Sitting at the intersection of consulting and training, we have a front-row seat to our clients’ business goals, strategic priorities and culture. We have seen sales leadership development and strategy implementation initiatives that boom with impact and many others that bust. Through that experience, we have defined the success factors and a new approach to help companies and their leaders achieve great sales performance and execution.
4 key elements to the great framework:
- Define ‘great'—Leadership is relentlessly contextual and every organisation has sales leaders who think, act and engage better than anyone else. We identify what these leaders do differently and build a ‘great profile’ for key sales roles, within the context of your business model, strategy and culture.
- Assess ‘great'—We believe in objective assessment using your ‘great profile’ and playbook of ‘great’ behaviours. We evaluate your sales leaders’ behaviours and mindsets through our world-class Development Centre process, selecting ‘great’ leaders based on what they do and how they think.
- Experience ‘great'—We know people need to see, experience and try out new ideas, skills, and mindsets before they believe in them, master them and become ‘great’. Our goal is to increase the practise to performance ratio and shorten the time it takes to produce ‘great’ sales performance.
- Execute ‘great'—It’s a well-known fact that a lot of what is taught in training programs is never applied on the job. We bridge this ‘knowing-doing’ gap by supporting the on-the-job execution of ‘great’ with fully integrated job tools, applications, feedback and coaching.
At some point, a person achieves greatness or high-performance in their career. The next challenge is about helping others get to that place faster. Helping executives define ‘great’ for their sales leaders is the first crucial step to move the mean and transform a higher percentage of talent to be great.
The great framework in more detail
- Honour the pockets of greatness in your company. In every key role, you have leaders who think, act and engage with employees, customers and stakeholders better than anyone else. Sometimes they are new leaders you have brought into the company to lead new business initiatives and drive significant change. They have a vision for the future and inspire others to join. Recognise what they do differently and build a model of ‘great’ for the pivotal roles in your company.
- Get external input—especially from your customers. For example, one company interviewed customers to better understand what their ‘great’ sales leaders did differently from others. Customers provided a perspective that the company didn’t have internally. Over and over again the customers gave examples of critical situations (challenges) and then explained how the ‘great’ handled them (choices). They also explained what the ‘not-so-great’ vendors and other leaders from the company did, pointing out that they produced sub-par results and broken relationships. The customers focused on the leader’s mindset and values, proving that the way they did things was as important as what they did.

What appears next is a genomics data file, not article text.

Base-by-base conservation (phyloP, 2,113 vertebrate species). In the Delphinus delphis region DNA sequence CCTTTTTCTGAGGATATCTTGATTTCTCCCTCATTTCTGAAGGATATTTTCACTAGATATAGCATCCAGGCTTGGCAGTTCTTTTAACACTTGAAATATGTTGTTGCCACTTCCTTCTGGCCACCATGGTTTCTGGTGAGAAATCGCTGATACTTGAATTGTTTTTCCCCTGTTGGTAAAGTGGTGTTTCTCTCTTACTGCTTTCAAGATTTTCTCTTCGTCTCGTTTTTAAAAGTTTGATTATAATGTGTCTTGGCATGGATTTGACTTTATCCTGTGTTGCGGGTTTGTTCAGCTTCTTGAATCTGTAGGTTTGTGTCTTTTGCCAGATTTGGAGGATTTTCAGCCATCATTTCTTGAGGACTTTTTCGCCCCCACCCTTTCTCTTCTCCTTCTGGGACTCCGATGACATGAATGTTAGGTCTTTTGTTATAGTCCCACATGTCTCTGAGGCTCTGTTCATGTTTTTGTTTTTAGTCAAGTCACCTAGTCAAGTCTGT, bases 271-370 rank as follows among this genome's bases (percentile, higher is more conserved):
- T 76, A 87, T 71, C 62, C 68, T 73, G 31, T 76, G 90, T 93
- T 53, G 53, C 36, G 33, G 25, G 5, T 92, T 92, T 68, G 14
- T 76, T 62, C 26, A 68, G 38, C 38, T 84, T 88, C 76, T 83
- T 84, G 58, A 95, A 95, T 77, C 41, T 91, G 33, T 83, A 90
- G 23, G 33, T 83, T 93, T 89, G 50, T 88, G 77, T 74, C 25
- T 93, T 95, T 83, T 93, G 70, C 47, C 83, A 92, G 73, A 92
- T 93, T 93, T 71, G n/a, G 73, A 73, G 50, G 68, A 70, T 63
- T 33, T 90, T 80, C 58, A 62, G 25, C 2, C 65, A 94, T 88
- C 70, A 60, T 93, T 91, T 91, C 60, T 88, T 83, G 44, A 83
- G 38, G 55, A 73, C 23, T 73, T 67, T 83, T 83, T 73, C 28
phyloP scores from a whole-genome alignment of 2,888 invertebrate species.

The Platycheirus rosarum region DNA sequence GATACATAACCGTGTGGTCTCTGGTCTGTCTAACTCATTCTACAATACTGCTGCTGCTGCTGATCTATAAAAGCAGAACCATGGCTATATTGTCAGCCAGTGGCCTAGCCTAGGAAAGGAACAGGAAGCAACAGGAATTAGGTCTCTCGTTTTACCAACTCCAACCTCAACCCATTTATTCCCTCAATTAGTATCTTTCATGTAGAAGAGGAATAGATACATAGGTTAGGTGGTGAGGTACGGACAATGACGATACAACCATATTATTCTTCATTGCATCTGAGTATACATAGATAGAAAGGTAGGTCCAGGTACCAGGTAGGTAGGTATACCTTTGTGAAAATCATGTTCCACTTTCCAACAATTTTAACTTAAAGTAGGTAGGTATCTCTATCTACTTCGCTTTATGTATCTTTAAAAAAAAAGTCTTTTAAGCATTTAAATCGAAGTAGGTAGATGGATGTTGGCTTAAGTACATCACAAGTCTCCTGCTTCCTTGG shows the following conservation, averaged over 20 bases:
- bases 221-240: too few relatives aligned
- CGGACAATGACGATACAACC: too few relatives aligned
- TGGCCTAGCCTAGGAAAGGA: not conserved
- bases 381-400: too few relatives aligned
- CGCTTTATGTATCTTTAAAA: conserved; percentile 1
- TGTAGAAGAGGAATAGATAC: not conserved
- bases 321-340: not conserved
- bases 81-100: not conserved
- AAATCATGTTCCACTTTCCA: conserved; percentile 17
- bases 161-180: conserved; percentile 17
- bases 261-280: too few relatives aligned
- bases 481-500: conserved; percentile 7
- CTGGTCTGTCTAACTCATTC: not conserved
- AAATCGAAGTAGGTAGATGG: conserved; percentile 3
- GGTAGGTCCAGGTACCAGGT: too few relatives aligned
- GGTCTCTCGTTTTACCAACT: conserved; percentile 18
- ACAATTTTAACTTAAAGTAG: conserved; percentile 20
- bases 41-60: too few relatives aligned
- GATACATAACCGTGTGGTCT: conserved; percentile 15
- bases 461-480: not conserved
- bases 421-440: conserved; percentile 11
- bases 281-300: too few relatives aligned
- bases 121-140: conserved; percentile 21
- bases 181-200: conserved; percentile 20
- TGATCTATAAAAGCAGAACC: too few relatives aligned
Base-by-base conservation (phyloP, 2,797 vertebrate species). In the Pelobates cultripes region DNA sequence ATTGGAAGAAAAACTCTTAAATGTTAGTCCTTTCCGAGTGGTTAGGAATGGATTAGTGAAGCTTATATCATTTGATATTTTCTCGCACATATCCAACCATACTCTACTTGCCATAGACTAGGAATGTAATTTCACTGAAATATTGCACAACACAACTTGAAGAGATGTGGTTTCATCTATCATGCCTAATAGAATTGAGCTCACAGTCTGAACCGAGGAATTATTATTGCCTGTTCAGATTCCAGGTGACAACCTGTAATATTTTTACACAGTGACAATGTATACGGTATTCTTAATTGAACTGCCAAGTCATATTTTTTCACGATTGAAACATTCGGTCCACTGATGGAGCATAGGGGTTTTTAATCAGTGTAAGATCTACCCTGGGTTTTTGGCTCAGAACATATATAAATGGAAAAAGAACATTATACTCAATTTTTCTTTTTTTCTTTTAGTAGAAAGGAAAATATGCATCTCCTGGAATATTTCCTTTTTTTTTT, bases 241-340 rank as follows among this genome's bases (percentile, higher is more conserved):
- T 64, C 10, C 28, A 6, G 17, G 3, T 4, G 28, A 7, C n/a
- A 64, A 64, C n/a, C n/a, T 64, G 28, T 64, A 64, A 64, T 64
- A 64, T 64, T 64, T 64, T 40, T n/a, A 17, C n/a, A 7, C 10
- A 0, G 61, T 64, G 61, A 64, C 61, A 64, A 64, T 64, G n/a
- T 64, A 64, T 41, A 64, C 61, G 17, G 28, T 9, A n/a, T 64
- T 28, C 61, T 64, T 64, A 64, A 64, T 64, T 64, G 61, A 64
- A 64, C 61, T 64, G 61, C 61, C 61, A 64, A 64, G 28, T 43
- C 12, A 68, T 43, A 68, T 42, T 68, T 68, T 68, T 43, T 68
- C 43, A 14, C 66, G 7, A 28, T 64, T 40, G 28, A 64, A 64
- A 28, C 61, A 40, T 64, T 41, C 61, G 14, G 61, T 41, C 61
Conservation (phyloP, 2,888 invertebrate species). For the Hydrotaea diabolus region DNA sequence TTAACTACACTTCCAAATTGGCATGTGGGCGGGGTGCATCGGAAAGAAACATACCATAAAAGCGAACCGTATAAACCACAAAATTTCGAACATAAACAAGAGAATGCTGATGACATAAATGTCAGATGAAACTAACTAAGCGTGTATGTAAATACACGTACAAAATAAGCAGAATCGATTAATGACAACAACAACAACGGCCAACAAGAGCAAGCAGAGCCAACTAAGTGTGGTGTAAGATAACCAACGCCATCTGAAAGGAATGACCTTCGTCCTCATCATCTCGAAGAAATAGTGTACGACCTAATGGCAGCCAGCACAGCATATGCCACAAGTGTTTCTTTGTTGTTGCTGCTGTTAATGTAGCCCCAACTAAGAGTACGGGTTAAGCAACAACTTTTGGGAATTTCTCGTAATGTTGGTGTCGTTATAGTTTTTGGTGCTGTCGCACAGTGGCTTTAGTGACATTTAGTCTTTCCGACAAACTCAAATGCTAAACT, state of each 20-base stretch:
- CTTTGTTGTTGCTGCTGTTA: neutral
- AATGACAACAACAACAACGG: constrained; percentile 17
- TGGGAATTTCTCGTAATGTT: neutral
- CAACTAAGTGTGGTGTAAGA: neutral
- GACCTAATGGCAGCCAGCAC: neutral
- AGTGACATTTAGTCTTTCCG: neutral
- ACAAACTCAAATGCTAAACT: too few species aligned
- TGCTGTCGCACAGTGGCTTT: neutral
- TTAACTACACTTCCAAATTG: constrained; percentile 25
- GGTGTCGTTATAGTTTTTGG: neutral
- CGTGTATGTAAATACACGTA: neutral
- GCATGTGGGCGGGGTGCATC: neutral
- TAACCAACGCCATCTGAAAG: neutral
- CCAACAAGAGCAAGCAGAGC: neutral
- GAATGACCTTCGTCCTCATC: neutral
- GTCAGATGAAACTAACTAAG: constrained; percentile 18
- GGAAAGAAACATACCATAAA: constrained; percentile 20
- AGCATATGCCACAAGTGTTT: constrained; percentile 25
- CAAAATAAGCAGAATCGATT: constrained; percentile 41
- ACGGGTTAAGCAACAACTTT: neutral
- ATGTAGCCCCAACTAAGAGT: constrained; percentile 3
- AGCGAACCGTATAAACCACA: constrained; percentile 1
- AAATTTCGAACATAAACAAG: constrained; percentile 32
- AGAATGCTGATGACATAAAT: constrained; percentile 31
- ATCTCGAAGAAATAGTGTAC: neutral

- Target critical roles and levels in your organisation. Take the time to define what behaviours (often company values) apply to all leaders and which specific behaviours are most important to each role. For example, the challenges a sales leader experiences throughout a quarter are different from the challenges an engineering manager faces with his team during a product release. Given the challenges and team differences, the behaviours will also be different.
- Be practical. Rather than set expectations by a competency or content area, organise them by the daily and pivotal moments your sales leaders face during the year. Create a ‘great playbook’ that first defines the daily and pivotal challenges your leaders face on the job. Then, for each challenge, capture how your best leaders think and what choices they make in those moments.
- Move from a bell curve to ‘great’ at scale. Employees want and seek ‘great sales leaders and a high-performance culture, so don’t revert to a bell curve. Set great performance as the objective. It’s a measure of respect to the leader to have clear expectations. With clear, high-performance expectations, the average leaders will get to great faster than the generation before.